Thursday, October 30, 2014

The Loss of a Friend

     Everyone here at the National Museum of Civil War Medicine was saddened last week to learn of the passing of Elizabeth “Bettie” Delaplaine.  She was one of our museum’s benefactors and artifact donors, but more importantly, she was an avid supporter of our museum and staff members. 


Bettie is near the center in this photo, next to her husband George, who is cutting the ribbon for our museum’s new store opening in 2013.  It’s just not a true museum event unless the Delaplaines are here!

     In memory of Bettie, I would like to feature a few of the artifacts she donated to the NMCWM over the years.


A small tin oil lamp with a metal cap is currently on display in our Everyday Life exhibit as an example of an item which a Civil War soldier may have had with him in camp.  It measures just 2 inches tall and is 4 1/4" in diameter, so it would have been easy to pack and transport.


This is a hand-drawn, color ink drawing of three Confederate flags, the Stars and Bars, the National Flag of the Confederacy, and the Confederate Battle Flag. The handwritten caption gives an explanation of each flag.  It is initialed “W. J. L.” 



A black and white photographic copy of a Civil War soldier's original pen and ink drawing is currently on display in our final gallery.  It is titled, "United States General Hospital, Frederick, MD, from 1862 to 1865."  It depicts six pavilion wards and six tent hospitals. In the distance are soldiers marching up Market Street, and the clustered church spires of downtown Frederick. 


My favorite of Bettie’s artifact donations is this maple four-poster slat bed from the Civil War period.  It is currently on display at the Pry House Field Hospital Museum, in the Richardson Room.  

     You can see that Bettie Delaplaine’s donations have certainly benefited our museum, and they continue to help us tell the story of Civil War medicine to our visitors.  We would not be here without her, and we will miss her greatly.

     You can read more about Bettie Delaplaine here.


Photos courtesy of the National Museum of Civil War Medicine.

Thursday, October 23, 2014

Antietam Time



     The National Museum of Civil War Medicine recently received a donation of a collection of items which came from the Pry family.  If you are familiar with my museum, you will know that our first satellite location is the Pry House Field Hospital Museum out on the Antietam Battlefield.  If you are unfamiliar with the story of this fascinating property, take a look at our website here.  The Pry House was owned by Philip Pry’s family.  However, the items we just received belonged to the Samuel Pry family.  


An undated photo of Philip and Samuel Pry, courtesy of Betsy Web.


     Philip and Samuel Pry were brothers who both lived in Keedysville at the time of the Civil War.  They built the Pry House together in 1844, and a few years later they bought a nearby grist mill together.  They even married sisters!  Philip Pry married Elizabeth Cost, while Samuel Pry married Mary Cost.  In 1862, when the Battle of Antietam was fought, Philip & Elizabeth owned what is now known as the Pry House, while Samuel and Mary owned the Pry Mill.  Both of their properties were taken over and used as Union hospitals after the battle.  So you can see that the two families were closely connected!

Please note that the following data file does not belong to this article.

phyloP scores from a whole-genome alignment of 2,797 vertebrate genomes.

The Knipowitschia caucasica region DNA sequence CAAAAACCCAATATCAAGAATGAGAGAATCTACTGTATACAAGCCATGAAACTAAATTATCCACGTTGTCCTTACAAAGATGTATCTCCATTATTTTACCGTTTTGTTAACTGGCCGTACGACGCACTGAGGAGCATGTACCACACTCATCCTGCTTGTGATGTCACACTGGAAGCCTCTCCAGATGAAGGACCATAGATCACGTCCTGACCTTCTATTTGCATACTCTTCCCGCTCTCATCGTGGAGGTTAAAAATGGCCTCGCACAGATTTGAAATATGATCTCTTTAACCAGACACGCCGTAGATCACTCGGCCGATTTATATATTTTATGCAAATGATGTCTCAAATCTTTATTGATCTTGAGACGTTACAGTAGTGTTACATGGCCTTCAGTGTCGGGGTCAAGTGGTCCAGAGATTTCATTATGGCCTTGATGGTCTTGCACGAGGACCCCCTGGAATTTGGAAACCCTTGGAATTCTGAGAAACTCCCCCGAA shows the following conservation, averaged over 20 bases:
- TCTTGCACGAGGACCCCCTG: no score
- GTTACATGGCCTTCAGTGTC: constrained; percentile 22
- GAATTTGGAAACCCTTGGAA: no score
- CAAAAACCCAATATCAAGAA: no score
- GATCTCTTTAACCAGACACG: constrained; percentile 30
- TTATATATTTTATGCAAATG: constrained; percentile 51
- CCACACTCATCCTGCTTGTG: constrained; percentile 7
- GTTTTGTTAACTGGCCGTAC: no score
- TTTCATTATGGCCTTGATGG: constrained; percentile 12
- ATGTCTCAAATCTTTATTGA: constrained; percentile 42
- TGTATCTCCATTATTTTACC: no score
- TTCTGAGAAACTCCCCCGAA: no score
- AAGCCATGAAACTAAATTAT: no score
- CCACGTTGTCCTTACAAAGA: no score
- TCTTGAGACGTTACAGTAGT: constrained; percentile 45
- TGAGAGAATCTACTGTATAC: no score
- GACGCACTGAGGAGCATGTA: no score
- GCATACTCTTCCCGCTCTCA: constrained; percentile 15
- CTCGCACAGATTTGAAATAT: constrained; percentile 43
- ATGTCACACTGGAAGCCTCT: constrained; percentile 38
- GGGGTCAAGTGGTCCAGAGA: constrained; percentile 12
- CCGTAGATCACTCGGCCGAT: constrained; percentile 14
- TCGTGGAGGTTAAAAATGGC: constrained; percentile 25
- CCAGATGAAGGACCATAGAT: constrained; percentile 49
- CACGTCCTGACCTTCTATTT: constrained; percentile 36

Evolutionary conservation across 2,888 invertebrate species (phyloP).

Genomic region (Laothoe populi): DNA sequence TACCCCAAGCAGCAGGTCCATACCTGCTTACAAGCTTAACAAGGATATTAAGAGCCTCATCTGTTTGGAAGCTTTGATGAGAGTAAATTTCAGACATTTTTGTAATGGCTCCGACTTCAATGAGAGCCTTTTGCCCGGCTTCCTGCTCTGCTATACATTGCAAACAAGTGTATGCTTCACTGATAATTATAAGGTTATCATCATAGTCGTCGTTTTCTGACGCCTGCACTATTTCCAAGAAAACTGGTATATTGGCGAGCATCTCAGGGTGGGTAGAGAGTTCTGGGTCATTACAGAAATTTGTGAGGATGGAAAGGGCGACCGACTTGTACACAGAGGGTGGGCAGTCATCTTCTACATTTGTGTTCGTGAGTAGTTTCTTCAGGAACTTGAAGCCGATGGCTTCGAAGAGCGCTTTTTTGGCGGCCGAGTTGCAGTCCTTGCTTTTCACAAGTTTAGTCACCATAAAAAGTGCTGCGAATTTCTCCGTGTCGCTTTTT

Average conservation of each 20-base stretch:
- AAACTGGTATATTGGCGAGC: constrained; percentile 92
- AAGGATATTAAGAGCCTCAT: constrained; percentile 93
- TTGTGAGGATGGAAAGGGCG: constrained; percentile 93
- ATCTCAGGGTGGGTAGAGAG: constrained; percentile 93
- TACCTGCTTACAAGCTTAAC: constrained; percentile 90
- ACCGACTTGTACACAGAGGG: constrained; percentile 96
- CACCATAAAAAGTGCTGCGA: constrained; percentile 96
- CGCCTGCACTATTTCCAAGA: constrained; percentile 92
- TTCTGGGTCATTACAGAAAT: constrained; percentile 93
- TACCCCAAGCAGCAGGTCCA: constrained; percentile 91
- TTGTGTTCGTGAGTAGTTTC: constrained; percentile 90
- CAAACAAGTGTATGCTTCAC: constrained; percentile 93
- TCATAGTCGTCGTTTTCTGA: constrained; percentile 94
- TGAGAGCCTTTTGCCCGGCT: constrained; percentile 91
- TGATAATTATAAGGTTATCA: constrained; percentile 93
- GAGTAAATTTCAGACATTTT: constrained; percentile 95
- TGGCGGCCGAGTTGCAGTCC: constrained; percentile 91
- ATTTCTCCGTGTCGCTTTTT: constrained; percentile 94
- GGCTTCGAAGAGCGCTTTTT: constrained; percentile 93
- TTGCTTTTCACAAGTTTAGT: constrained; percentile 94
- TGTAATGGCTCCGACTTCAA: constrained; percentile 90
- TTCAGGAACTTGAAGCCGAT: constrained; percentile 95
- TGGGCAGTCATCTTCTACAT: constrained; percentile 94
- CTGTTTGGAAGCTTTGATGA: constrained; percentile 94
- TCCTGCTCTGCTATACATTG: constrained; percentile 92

A Library of Congress image of the Pry Mill.


     The most striking item from the collection is the clock which belonged to Samuel & Mary Pry.  It was described to me as a mantel clock, so I was quite surprised when a very large box was delivered to my office. 


You can see that the clock stands about 36” tall!  It is actually more of a shelf clock than a mantel clock.


     This is an eight-day weight clock and was manufactured by John Birge and Company in Bristol, Connecticut around 1834.  It has a large triple decker case with a carved eagle on top, columns on the sides, and round feet on the base. 


The top tier contains the clock face.  The small mirrored opening in the center can actually be raised to view the works inside.  If you look carefully on the column to the left, you can see it is covered by a piece of clear packaging tape.  I was not pleased to find that the shipper put that there!  While it came off of the varnished door frame cleanly, it was more problematic on the painted column.  A very gentle test at one edge proved that the tape was pulling the paint off the wood.  After a bit of research into the issue, I used a hair dryer to heat the tape, which allowed me to ease the tape off of the paint more cleanly.


The bottom tier has a hand-painted scene on the door, with a heart-shaped window in the center to view the pendulum.  The buildings portrayed in this scene appear to possibly be the original U.S. Capitol Building and White House.


     The clock had to be partly disassembled before it was shipped, plus the pendulum arm fell off in transit, so I found an experienced “clock guy” to put it back in working order.  Not only was he was able to give me a lot more information about the clock, he made a “house call” as well!


David Myers of Boonsboro, Maryland, oils the works of the clock.  It should be ready to run once he puts it back together!


Here’s a closer view of the brass clock works.  You can see the chime and the striker at bottom center.  The thin rod in the middle is the pendulum arm, and the cords on either side connect to two large weights.  The clock has one for the time and one for the chime.  Once a week, as the clock is wound, they are raised to the top of the clock next to the clock face.